Saturday, February 17, 2007

Multigene Prognostic Test

The latest issue of Science has this interesting News of the Week piece by Jennifer Couzin concerning the FDA's decision (last week) to issue its first-ever approval of a multigene prognostic test. The test is called MammaPrint and is developed by an Amsterdam-based company. The test is currently available in Europe and it aims to predict a breast cancer's risk of recurrence.

As Couzin notes, there are concerns about the oversight of gene-based tests such as MammaPrint. In particular, there are concerns about accuracy and transparency. Here is an excerpt from the article that illustrates the challenge of striking a balance between the different concerns in this context:

But now FDA wants to extend its oversight to many more gene-based tests. In September, the agency released a draft document suggesting that many prognostic tests should be regulated as medical devices, which would vastly expand the agency's oversight of them. This policy would cover many candidate tests, including, possibly, a method for identifying the primary source of metastatic cancer and a blood test to determine whether a transplanted heart is being rejected. "We had concerns" about this class of products, said Steven Gutman, FDA's director of the Office of In Vitro Diagnostic Device Evaluation and Safety, at last week's meeting in Gaithersburg, Maryland. Accuracy is one concern, he says, as is a "lack of transparency" about how the tests are performed. FDA is accepting comments until 5 March.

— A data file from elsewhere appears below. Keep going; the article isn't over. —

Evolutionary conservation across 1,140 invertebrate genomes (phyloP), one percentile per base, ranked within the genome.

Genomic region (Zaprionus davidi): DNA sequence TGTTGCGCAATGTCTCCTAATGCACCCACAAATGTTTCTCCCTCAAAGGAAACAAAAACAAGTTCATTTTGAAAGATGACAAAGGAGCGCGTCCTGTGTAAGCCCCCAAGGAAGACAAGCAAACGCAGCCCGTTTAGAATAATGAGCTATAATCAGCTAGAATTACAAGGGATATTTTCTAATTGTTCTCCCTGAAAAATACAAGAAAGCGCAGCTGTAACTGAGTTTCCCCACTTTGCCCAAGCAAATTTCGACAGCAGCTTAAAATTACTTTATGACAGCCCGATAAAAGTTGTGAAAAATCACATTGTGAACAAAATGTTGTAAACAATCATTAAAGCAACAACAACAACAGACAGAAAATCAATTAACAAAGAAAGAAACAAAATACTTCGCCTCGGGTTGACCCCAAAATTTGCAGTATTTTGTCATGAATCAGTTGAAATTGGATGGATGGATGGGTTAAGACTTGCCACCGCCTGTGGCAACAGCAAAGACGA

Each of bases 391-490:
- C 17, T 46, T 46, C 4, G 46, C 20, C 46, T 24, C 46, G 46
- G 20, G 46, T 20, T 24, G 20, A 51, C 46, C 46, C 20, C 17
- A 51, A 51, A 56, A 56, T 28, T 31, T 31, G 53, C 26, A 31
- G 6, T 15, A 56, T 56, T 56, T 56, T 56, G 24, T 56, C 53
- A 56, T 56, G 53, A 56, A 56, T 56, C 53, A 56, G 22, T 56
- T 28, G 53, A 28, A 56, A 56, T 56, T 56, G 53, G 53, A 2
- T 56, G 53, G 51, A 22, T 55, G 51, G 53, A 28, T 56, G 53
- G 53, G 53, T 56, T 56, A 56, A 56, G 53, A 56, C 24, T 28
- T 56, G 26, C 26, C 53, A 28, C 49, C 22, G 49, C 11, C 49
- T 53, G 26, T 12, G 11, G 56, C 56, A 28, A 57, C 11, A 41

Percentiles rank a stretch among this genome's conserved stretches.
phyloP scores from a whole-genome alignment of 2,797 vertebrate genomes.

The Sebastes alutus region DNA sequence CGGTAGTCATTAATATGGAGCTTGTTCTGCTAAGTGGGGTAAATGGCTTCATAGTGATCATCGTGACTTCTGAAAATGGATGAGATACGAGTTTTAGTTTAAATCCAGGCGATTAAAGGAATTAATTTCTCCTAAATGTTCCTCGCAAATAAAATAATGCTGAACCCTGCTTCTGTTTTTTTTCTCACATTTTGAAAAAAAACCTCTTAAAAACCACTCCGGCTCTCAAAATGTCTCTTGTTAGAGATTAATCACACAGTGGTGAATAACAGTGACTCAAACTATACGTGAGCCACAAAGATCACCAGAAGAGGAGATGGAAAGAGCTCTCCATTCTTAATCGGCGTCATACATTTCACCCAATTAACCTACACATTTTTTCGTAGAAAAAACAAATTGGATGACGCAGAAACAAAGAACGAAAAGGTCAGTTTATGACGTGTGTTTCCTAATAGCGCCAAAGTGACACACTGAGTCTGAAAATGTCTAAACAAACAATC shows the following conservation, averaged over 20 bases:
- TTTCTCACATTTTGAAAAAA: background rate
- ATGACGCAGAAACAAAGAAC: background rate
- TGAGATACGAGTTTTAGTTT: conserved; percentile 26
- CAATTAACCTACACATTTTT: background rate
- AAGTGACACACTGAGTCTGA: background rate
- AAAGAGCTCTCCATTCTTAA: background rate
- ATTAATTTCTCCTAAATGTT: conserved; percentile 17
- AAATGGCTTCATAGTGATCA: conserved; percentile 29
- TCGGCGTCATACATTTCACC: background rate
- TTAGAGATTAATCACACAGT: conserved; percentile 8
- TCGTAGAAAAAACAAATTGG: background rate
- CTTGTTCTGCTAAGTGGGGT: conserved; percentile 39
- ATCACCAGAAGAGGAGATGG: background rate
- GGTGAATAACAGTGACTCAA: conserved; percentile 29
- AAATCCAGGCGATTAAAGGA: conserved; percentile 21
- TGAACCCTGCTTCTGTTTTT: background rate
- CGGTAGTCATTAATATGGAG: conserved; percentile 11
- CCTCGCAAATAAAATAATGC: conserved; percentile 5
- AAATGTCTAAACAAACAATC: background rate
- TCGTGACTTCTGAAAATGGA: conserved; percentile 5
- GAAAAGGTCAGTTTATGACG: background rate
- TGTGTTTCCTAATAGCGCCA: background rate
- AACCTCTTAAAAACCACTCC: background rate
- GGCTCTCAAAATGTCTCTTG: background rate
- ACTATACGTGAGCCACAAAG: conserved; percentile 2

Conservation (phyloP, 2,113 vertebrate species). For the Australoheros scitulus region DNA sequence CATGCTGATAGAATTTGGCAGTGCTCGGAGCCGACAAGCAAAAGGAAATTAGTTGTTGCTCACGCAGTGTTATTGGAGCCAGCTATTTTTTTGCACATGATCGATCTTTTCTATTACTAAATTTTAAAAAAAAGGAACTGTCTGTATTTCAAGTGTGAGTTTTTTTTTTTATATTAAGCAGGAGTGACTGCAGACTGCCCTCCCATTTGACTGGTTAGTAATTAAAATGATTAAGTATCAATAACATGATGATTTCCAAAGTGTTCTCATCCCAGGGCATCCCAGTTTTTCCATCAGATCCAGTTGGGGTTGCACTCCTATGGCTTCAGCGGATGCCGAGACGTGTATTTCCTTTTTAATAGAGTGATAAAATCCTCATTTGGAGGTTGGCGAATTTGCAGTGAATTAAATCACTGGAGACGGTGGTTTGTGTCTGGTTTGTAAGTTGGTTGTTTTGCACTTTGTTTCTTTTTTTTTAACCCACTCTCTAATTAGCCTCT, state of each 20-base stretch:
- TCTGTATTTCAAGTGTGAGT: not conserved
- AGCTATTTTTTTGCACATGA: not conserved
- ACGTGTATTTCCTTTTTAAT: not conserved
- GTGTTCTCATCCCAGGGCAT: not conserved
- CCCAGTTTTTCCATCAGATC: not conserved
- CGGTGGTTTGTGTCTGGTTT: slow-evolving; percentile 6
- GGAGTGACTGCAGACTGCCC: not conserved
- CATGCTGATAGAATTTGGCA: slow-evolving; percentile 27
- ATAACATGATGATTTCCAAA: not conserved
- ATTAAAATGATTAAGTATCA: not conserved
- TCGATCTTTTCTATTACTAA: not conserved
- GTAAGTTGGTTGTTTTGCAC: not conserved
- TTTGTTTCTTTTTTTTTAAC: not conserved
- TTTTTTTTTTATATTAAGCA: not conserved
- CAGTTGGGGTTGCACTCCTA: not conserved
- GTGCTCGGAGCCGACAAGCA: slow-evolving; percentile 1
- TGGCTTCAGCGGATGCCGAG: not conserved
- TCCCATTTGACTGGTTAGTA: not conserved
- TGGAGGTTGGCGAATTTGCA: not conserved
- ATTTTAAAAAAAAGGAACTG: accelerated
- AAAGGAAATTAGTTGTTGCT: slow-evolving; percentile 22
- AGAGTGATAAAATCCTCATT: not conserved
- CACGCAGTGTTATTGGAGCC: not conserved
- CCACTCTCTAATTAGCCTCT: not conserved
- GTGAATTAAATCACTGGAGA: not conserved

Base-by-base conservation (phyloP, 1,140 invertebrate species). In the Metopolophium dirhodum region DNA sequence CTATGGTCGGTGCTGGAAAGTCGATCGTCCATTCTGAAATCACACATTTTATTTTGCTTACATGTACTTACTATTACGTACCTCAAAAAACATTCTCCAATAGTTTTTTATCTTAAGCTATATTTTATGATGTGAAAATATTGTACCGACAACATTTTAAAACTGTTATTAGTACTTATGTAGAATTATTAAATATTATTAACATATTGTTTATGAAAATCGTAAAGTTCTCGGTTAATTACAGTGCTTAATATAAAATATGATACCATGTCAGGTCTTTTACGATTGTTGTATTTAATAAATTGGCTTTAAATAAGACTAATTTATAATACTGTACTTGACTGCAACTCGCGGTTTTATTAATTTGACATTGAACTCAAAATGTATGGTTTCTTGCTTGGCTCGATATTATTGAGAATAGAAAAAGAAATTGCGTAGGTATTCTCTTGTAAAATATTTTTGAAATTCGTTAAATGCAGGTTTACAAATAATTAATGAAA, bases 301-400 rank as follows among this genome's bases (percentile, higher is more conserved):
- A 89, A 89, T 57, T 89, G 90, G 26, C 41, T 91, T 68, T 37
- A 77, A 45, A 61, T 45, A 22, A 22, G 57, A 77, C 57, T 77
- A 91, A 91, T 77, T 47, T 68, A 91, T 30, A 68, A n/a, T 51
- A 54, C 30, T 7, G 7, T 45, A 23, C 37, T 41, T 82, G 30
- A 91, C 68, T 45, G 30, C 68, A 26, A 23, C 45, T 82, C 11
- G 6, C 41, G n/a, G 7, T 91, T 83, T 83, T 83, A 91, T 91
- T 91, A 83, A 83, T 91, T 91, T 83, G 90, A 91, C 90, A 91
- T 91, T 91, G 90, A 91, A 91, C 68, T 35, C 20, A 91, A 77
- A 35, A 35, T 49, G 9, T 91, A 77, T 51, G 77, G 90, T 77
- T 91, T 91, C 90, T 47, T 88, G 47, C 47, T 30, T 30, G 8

At FDA's meeting, many companies and some patient advocacy groups argued against FDA's proposed policy. They suggested that requesting more extensive clinical trials would impose a financial burden that diagnostics outfits can't afford and possibly add a decade's delay. "We can't wait that long," says Charles Perou, a geneticist at the University of North Carolina, Chapel Hill, who is trying to commercialize a breast cancer prognostic test but did not attend the meeting.

Two of the breast cancer tests that are farthest along, MammaPrint and Oncotype DX, have settled on a middle ground: The companies are marketing their tests to doctors on the basis of retrospective studies of stored tissue while long-term clinical trials of breast cancer patients run simultaneously. MammaPrint uses a 70-gene signature to stratify women with breast cancer that hasn't spread (typically one of the groups that may avoid chemotherapy) into "low-risk" or "high-risk" categories. Oncotype DX relies on a 21-gene analysis to help inform clinicians whether patients with localized, estrogen-receptor-positive cancer are at risk of relapse. And although CEO Randy Scott of Genomic Health, the Redwood City, California, company that makes Oncotype DX, believes that these tests should be developed as "you would develop a drug," he does not think they should be regulated as such. "We're not injecting anything into the body," he says.

But some physicians see significant risks. "If I withhold lifesaving therapy from a patient because of a bad test, that's every bit as bad as if I gave her a bad drug," says Daniel Hayes, a breast cancer specialist at the University of Michigan, Ann Arbor, who helps run an Oncotype DX trial.

A further illustration of the complex challenges raised by the genetic revolution.